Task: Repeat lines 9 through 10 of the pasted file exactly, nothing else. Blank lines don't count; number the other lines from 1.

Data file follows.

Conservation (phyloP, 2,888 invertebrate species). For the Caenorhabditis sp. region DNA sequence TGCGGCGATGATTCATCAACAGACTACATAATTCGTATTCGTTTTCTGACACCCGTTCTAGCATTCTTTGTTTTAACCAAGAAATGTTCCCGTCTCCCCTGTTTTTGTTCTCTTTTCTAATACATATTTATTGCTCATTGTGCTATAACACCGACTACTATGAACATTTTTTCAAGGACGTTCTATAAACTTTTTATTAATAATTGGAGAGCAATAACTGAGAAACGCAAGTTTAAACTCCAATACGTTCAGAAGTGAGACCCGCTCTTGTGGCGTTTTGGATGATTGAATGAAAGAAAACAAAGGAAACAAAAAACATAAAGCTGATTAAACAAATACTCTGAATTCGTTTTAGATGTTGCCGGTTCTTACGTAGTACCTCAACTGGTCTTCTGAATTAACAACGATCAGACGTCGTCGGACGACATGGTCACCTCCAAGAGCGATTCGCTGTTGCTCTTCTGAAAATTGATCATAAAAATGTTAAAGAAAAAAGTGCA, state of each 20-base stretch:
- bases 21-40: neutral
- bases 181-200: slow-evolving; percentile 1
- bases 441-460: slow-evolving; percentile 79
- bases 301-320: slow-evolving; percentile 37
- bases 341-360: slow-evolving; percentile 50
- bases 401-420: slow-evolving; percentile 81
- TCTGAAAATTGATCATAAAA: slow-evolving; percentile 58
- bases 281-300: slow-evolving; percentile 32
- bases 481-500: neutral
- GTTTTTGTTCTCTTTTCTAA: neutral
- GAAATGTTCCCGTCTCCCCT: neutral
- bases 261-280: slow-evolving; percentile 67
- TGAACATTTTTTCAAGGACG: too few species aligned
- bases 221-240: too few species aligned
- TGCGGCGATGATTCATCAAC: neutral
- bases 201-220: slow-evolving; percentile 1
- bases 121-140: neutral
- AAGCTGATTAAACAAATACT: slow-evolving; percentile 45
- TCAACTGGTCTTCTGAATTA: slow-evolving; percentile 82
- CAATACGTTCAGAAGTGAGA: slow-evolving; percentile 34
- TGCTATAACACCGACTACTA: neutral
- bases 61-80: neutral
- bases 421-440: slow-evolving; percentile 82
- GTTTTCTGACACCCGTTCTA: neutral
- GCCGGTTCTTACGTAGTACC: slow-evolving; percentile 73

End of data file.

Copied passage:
- bases 281-300: slow-evolving; percentile 32
- bases 481-500: neutral